Pols 251 1
Feb 4th 2013
• Social movement actors are viewed as rational beings pursuing a goal using protest as a
political resource. Margit Mayer suggests, “social movements are not distinct and apart
from political parties, lobbies and interest groups, rather they are equally legitimate
players in basically the same field” (Mayer, 1995).
• Environment is like a free market
• Creates a frame work with some imperial reality
• Both approaches possible
• Range of resources we can access
• Are some more important?
• Are some universal?
• Reflective of North American model
• Influenced by rational choice
• Directed by self interest
• What are some alternative ways?
• Universal assumption may be problematic
• What are humans like?
• What causes them to act?
• McCarthy and Zald (1977) provide a key articulation of what best represents the first
phase of RMT: “the resource mobilization approach emphasizes both societal support
and constraint of social movement phenomena. It examines the variety of resources that
must be mobilized, the linkages of social movements to other groups; the dependence of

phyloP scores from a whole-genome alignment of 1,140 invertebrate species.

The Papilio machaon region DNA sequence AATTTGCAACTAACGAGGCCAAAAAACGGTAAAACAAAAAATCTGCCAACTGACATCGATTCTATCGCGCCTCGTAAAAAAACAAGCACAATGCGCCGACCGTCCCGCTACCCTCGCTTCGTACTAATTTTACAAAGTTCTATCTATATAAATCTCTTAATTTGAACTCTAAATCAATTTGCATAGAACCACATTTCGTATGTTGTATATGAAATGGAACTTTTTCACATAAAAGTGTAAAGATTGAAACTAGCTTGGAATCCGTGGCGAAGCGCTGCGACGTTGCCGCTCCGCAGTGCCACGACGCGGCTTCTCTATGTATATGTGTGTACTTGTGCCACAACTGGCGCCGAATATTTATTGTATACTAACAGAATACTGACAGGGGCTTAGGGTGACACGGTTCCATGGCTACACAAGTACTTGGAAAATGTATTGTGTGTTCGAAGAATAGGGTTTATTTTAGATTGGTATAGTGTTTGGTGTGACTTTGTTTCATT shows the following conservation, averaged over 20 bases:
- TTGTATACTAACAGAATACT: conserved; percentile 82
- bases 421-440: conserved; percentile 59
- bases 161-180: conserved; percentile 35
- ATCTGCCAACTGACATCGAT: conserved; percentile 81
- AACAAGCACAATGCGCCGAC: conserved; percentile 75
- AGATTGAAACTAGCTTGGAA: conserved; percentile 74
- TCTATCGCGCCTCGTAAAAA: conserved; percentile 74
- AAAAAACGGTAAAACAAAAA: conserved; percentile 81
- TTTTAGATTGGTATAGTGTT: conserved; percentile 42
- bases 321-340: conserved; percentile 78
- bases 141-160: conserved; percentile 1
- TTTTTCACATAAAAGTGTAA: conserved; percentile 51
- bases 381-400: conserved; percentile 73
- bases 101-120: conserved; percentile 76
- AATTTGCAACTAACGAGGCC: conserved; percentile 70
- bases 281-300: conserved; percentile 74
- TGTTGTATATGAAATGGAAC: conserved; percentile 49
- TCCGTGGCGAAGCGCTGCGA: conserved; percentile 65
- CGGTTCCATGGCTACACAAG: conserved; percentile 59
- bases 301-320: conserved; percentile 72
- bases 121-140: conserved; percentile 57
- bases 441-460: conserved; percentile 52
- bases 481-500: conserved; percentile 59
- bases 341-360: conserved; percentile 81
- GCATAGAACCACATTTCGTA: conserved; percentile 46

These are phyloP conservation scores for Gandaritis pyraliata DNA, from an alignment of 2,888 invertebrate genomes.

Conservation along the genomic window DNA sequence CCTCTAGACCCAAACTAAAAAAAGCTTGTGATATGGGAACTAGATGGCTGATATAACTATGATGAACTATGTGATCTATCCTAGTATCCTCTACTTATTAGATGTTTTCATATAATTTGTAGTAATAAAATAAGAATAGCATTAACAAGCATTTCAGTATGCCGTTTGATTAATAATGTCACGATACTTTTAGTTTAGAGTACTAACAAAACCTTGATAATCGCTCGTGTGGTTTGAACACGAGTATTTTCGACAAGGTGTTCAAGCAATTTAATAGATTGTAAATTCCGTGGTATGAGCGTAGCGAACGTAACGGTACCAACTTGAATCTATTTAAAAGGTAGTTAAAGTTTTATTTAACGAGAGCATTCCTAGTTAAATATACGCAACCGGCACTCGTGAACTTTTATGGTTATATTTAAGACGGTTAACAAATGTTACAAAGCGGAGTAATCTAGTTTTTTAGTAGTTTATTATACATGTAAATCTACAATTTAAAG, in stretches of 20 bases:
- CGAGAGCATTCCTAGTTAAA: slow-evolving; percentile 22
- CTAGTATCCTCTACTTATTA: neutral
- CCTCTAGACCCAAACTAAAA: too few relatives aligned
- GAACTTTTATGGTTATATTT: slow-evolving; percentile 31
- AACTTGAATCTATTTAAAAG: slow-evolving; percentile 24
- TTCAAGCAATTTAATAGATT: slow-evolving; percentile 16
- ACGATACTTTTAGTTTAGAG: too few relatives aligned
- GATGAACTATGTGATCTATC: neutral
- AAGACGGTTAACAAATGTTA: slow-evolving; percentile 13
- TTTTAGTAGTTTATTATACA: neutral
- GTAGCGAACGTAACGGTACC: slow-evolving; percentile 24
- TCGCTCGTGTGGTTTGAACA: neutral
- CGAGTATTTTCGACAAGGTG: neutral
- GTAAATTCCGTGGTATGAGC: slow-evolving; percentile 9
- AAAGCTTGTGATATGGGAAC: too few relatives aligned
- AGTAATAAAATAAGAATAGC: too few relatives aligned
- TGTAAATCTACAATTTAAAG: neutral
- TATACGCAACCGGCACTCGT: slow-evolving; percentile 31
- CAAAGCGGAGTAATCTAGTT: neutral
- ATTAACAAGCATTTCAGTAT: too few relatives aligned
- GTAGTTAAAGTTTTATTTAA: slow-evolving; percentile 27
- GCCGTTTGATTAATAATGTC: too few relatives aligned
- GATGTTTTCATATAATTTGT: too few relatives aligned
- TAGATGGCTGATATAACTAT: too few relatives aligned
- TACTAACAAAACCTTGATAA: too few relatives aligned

movements on external support for success and the tactics used by authorities to control
and incorporate movements.” (See reader Chap. 19)
• Model is more holistic
• Counter movements are part of the cycle
• Core of social conservatism that had their hands on resources
• Margit Mayer refers to this early stage of RMT as the organization strand of resource
• Memberships and recruitment
• Critical – contribute to a social movements its success Pols 251 2
Feb 4th 2013
• Difference between then and now
• Example: social networkers
• This particular strand of RMT drew heavily on economics. The idea of a social
movement sector was conceived where in free competition with other sectors of society
(commercial organizations or orthodox pressure groups), social movements would
compete to attract public attention and financial resources. Early RM theorists
emphasized the aggregation of resources and the degree of organization and
formalization that resource aggregation requires.
• Macro – think about the equivalent of a free market
• The study of social movements can open up to include
• Not for profit, who promote ngos
• Similar challenge for resources
• Media is a critical resource
• Is it changing?
• Example “green peace”
• “it’s about the money honey”
• Infinity between
• Aggregation resources: The summation of all requirements of multi-department
resources across all departments that use it.
• Note that the rise of counter movements fit this perspective well (E.g. counter-
movements are usually supported by elites and attempt to deprive the social movement of
resources the cost of participation). However, movements that were complementary led
RM theorists to also recognize that these could be a source of